MUMBAI, India — In 2008, Riccardo Tisci and Jean Paul Gaultier changed the life of a young Indian model named Lakshmi Menon, who made her debut at their Paris shows. At the time, Indian models were conspicuously absent from the runway. But Menon, boosted by this early endorsement, soon went on to grace catwalks and campaigns for the likes of Chanel, Hermès, Givenchy, J.Crew, Bloomingdales and Neiman Marcus, becoming one of India’s most successful fashion exports and paving the way for a wave of models from the Indian subcontinent.
Last month, India Today, the country’s top news magazine, which seldom veers from hard-nosed politics, ran a cover story with the headline “Brown Girls in the Ring,” documenting the rise of Indian models like Bhumika Arora, Pooja Mor, Radhika Nair and Dipti Sharma. Radhika Nair and Dipti Sharma, in particular, have both walked the runway for Demna Gvasalia's white-hot Balenciaga, which both put them on the map and underscored just how far Indian models have come.
On the demand side, the shift is evidence of new excitement for non-traditional beauty and the growing power of difference. “Being unique in their looks, with exciting personal stories of their own, these models are seen as more valuable today than being just plain pretty,” said creative director and stylist Nikhil Mansata, who casted Indian models Kiyara, Komal Gajjar, Urvashi Umrao, Suzanne Baker, Madhulika Sharma, Saket Sharma, Nitigya Singh, Ravyanshi Mehta and Tuhir Brahmbhatt to appear in a specially commissioned shoot for BoF. “I believe that the Indian girls have a unique look, with a slight androgynous touch, that exudes beauty and strength — and that’s what appeals to me as a manager,” added Joanna Olsson, a director at IMG in Paris.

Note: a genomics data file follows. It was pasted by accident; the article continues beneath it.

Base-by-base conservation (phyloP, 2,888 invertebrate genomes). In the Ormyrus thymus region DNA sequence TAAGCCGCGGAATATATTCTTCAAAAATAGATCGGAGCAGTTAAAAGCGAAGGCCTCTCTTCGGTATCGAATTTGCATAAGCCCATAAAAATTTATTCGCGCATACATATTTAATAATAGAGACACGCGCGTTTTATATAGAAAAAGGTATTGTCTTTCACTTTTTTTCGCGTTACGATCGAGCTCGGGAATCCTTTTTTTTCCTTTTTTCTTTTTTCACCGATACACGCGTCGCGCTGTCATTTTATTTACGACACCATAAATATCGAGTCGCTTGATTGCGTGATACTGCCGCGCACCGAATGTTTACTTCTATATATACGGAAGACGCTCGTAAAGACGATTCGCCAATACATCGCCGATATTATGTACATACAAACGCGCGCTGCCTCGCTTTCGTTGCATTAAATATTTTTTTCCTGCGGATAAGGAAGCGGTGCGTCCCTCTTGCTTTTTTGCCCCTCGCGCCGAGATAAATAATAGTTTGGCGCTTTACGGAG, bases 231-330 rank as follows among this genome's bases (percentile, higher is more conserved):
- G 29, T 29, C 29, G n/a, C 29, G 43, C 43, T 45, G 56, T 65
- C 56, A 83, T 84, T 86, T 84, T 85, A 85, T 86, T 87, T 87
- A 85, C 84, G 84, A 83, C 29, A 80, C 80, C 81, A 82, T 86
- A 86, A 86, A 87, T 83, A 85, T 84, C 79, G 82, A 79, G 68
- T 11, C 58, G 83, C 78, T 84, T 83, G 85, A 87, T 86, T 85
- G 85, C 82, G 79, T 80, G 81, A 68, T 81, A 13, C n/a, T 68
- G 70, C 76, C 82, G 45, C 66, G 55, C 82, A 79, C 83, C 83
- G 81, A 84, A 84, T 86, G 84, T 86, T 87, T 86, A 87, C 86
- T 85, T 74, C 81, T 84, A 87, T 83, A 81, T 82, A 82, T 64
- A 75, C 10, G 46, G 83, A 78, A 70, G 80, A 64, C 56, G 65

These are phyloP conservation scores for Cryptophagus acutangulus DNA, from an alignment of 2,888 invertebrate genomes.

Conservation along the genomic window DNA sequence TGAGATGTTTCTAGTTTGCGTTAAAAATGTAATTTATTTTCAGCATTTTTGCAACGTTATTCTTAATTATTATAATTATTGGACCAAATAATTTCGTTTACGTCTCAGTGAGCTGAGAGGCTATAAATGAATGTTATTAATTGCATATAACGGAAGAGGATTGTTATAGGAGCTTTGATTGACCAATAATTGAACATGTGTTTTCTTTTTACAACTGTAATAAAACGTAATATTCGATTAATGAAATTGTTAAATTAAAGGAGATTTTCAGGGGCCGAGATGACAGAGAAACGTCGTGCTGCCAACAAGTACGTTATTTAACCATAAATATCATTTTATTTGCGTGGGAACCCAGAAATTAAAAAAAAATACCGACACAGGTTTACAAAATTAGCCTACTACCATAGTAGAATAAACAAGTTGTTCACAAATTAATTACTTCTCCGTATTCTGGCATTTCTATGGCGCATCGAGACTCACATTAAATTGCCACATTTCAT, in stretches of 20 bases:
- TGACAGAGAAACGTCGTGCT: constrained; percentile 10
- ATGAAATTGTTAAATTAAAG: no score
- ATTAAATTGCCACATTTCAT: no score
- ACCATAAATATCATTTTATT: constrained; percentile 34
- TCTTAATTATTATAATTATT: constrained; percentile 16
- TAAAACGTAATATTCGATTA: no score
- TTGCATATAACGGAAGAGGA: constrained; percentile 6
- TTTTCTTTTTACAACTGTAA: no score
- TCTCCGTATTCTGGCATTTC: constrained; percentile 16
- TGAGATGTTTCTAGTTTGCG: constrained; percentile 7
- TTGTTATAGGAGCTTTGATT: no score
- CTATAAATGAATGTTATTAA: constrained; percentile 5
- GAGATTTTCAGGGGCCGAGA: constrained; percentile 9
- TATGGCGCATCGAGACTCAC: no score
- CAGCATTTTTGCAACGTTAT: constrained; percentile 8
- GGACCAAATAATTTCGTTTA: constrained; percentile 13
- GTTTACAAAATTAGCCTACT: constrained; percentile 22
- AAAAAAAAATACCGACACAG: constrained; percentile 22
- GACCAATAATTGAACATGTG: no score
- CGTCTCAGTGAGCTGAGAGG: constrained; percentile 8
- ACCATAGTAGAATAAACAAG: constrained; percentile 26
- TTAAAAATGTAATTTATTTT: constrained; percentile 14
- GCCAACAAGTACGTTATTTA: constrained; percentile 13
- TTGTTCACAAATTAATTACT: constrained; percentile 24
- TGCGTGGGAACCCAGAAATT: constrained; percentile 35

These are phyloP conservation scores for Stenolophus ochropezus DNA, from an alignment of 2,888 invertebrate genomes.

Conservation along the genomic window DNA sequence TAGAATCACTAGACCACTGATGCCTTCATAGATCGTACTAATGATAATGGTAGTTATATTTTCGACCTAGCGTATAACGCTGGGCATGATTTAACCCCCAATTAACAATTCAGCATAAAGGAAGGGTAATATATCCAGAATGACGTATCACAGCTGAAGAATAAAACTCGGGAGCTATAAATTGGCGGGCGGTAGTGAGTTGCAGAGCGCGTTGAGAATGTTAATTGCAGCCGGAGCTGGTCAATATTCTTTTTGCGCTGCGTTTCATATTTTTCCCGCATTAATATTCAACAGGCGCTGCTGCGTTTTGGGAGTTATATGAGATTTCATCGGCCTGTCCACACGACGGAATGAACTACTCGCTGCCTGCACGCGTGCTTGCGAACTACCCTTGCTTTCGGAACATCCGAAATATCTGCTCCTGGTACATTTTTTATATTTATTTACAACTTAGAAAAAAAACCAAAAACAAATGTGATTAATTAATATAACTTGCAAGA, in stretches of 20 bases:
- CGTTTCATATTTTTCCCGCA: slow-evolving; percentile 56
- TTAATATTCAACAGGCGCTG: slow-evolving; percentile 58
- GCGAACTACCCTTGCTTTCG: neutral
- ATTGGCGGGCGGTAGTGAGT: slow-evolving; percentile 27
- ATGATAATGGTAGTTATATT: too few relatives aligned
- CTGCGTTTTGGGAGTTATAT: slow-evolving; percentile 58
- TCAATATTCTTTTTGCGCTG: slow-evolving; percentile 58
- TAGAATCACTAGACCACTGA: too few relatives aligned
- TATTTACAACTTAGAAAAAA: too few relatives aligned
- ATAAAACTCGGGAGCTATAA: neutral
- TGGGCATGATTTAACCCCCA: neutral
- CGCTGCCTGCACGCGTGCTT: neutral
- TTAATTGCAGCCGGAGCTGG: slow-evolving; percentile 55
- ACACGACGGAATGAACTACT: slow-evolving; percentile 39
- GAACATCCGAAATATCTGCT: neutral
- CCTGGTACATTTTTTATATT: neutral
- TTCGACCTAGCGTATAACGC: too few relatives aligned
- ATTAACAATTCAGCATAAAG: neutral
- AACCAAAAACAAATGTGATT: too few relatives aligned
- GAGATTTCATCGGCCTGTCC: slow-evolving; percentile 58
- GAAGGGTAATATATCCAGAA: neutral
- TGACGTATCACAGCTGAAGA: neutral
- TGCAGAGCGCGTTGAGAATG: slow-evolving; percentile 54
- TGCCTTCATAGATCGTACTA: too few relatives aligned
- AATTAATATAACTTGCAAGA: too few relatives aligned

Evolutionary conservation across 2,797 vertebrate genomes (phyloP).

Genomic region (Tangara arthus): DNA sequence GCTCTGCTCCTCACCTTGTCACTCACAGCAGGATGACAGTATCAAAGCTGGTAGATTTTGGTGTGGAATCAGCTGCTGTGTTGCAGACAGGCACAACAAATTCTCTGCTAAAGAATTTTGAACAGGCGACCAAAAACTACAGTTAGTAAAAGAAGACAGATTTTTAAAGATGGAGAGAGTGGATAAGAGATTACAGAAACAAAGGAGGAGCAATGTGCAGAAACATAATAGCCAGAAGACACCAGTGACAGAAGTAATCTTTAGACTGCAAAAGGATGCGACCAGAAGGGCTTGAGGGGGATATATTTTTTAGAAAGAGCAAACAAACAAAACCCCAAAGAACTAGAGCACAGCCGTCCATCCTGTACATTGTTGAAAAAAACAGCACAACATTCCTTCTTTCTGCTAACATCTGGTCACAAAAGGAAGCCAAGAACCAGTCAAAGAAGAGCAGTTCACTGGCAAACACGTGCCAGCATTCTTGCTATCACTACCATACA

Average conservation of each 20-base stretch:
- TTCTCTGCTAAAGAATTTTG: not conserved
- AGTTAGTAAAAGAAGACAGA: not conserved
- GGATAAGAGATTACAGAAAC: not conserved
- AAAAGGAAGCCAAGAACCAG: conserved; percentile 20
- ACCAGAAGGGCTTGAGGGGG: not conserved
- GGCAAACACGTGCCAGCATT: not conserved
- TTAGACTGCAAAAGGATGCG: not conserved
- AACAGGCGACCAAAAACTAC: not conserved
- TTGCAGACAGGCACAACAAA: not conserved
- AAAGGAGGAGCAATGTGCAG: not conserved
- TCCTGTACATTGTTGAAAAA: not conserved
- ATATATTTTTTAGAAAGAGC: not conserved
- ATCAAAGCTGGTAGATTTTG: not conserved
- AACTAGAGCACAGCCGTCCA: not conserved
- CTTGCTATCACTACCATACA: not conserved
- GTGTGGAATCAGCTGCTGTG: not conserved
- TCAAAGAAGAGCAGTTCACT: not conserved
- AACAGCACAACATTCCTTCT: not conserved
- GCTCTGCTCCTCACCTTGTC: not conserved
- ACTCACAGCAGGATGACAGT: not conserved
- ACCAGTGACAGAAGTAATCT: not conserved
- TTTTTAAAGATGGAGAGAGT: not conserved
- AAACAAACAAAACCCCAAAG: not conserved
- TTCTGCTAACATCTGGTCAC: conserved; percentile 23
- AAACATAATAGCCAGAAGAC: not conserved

“I believe that the Indian girls have a unique look, with a slight androgynous touch, that exudes beauty and strength — and that’s what appeals to me as a manager,” said Joanna Olsson, a director at IMG in Paris.
On the supply side, one of the key drivers for this phenomenon is social media and the significant role it plays in providing a platform for new talent, no matter where they are from. “I have a hawk’s eye on social media feeds for potential stars,” said Gunita Stobe, one of the founders of Anima Creative Management, India’s leading talent agency, who found Pooja Mor in a catalogue that was posted on Facebook. In December 2014, IMG Models introduced @WeLoveYourGenes (#WLYG), an Instagram scouting account dedicated to discovering new modelling talent around the world with the anthem “no matter your heritage, parentage or background, We Love Your Genes.” Komal Gajjar, a small-town girl from Ahmedabad, India, was one such discovery.
But wherever they are found, the rise of Indian models is also unmistakably the product of the growing spending power of Indian fashion and luxury consumers. “According to a recent estimate, the Indian luxury market is about $18.3 billion and is growing at a compounded annual growth rate of about 25 percent,” said Darshan Mehta, president and chief executive of Reliance Brands, a subsidiary of the Indian conglomerate Reliance Industries, which holds the India licenses for brands like Diesel, Juicy Couture, Bottega Veneta, Burberry and Ermenegildo Zegna.